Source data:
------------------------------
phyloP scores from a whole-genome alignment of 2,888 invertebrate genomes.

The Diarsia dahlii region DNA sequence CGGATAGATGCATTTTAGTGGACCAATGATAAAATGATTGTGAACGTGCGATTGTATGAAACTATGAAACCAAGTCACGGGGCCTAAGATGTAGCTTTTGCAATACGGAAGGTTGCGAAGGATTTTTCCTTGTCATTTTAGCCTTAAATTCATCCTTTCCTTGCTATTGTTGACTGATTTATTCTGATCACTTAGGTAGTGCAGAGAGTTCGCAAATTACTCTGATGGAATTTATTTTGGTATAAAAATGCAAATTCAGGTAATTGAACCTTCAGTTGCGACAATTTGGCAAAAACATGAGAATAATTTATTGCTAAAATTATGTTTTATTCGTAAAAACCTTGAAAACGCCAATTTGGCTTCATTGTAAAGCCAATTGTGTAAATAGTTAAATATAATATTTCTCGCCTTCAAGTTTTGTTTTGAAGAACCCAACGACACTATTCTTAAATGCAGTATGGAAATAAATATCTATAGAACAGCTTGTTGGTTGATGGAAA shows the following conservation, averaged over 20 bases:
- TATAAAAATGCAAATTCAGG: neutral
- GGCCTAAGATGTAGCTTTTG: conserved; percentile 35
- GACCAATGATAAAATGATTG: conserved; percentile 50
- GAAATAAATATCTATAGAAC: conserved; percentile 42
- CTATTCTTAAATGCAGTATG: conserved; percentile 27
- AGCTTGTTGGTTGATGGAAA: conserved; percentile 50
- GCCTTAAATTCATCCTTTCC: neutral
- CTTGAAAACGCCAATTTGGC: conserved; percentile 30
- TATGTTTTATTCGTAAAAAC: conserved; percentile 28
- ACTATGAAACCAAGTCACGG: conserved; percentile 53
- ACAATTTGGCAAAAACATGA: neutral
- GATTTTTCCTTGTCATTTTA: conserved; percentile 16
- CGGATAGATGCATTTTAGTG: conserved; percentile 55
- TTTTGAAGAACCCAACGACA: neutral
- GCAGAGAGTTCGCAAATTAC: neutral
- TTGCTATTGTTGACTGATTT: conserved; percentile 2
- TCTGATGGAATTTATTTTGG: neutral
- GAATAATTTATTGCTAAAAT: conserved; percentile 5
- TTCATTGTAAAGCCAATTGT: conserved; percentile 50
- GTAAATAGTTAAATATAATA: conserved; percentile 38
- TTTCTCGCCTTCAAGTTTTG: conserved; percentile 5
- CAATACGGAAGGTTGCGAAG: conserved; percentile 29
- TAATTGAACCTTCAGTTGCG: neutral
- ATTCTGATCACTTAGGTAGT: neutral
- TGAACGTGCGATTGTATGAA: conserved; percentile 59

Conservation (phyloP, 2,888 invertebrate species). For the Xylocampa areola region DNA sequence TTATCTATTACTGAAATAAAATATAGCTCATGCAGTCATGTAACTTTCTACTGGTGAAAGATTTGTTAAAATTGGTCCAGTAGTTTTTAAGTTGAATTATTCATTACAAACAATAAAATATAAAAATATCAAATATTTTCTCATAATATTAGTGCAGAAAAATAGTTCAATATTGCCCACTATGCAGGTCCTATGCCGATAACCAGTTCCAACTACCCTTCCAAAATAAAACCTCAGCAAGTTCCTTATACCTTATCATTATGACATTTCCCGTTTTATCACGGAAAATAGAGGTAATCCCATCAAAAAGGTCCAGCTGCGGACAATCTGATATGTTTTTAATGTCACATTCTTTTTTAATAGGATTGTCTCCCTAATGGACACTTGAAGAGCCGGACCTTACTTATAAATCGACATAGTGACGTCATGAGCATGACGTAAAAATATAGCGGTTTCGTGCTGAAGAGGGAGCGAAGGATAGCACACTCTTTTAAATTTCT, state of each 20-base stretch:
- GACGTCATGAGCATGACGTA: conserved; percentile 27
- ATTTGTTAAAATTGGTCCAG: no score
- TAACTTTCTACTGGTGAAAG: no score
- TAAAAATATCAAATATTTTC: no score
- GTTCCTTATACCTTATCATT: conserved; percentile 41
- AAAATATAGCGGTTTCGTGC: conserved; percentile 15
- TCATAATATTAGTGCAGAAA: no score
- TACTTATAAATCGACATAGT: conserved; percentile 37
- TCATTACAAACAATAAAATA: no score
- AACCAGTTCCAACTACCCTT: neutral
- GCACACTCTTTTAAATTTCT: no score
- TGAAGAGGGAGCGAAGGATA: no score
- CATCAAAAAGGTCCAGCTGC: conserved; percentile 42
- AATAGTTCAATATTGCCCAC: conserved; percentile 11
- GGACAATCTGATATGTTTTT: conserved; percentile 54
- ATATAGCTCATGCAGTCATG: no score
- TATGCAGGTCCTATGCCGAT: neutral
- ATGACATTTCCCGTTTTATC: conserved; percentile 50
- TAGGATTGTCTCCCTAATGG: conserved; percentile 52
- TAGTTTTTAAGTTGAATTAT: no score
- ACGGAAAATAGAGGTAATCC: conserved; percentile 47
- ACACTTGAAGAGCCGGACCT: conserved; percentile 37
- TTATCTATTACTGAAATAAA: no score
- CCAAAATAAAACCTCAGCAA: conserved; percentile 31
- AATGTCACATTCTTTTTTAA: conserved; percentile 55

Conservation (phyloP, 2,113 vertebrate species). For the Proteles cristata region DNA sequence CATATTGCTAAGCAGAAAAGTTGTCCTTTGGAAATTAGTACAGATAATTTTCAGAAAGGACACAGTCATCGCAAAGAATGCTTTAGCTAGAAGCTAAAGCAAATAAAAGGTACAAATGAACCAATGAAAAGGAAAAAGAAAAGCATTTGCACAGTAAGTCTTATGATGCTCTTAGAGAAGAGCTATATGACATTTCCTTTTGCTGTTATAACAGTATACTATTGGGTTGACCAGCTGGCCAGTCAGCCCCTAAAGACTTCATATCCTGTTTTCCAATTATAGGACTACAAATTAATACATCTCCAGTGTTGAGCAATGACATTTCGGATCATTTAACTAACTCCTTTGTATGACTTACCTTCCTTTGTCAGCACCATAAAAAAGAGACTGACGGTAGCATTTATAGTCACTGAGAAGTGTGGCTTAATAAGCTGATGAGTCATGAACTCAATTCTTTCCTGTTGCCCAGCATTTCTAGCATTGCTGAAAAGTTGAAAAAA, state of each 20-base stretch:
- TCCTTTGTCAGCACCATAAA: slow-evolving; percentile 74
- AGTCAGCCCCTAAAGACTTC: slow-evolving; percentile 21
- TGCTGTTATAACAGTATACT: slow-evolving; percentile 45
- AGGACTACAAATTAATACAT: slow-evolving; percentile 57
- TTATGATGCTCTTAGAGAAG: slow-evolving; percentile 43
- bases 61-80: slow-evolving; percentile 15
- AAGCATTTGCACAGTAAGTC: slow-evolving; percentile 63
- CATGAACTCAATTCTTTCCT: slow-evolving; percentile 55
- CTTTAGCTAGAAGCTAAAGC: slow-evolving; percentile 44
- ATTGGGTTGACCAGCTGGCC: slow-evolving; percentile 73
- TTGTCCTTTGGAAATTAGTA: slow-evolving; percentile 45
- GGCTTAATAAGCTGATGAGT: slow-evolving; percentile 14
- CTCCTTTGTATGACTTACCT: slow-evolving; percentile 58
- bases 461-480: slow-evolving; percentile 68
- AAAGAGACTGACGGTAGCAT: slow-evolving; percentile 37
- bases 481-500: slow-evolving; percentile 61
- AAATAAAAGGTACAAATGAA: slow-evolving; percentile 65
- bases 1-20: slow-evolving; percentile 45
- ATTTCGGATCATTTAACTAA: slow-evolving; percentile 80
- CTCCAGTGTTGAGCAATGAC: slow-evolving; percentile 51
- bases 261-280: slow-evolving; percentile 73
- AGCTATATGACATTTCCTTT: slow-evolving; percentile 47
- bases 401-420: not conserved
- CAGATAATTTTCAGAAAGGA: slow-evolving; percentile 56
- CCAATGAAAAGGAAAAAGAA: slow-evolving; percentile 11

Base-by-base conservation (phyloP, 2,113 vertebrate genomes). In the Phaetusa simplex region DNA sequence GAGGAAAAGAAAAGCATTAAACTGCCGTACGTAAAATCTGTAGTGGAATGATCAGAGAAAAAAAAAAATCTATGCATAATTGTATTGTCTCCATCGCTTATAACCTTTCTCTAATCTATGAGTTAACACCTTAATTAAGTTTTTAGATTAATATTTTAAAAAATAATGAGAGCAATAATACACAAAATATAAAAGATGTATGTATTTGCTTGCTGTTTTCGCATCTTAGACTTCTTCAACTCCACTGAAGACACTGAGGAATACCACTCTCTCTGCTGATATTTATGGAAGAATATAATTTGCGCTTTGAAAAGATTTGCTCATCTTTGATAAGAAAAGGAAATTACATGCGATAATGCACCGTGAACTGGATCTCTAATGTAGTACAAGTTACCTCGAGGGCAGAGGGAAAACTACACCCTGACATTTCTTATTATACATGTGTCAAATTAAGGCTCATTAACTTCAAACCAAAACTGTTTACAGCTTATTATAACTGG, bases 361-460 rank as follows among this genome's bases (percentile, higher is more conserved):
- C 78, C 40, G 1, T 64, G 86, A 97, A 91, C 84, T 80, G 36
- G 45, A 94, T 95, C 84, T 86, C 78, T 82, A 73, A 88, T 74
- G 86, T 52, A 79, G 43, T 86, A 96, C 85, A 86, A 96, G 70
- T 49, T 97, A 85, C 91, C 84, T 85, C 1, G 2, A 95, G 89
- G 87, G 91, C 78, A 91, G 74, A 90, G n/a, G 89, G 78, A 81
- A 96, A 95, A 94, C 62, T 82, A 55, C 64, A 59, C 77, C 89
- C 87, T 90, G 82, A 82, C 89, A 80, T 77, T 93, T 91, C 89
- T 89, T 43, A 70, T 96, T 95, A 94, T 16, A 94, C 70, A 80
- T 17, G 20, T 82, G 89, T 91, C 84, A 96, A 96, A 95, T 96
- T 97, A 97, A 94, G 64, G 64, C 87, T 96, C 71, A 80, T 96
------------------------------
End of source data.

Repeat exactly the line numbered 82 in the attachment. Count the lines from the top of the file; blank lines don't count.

- G 45, A 94, T 95, C 84, T 86, C 78, T 82, A 73, A 88, T 74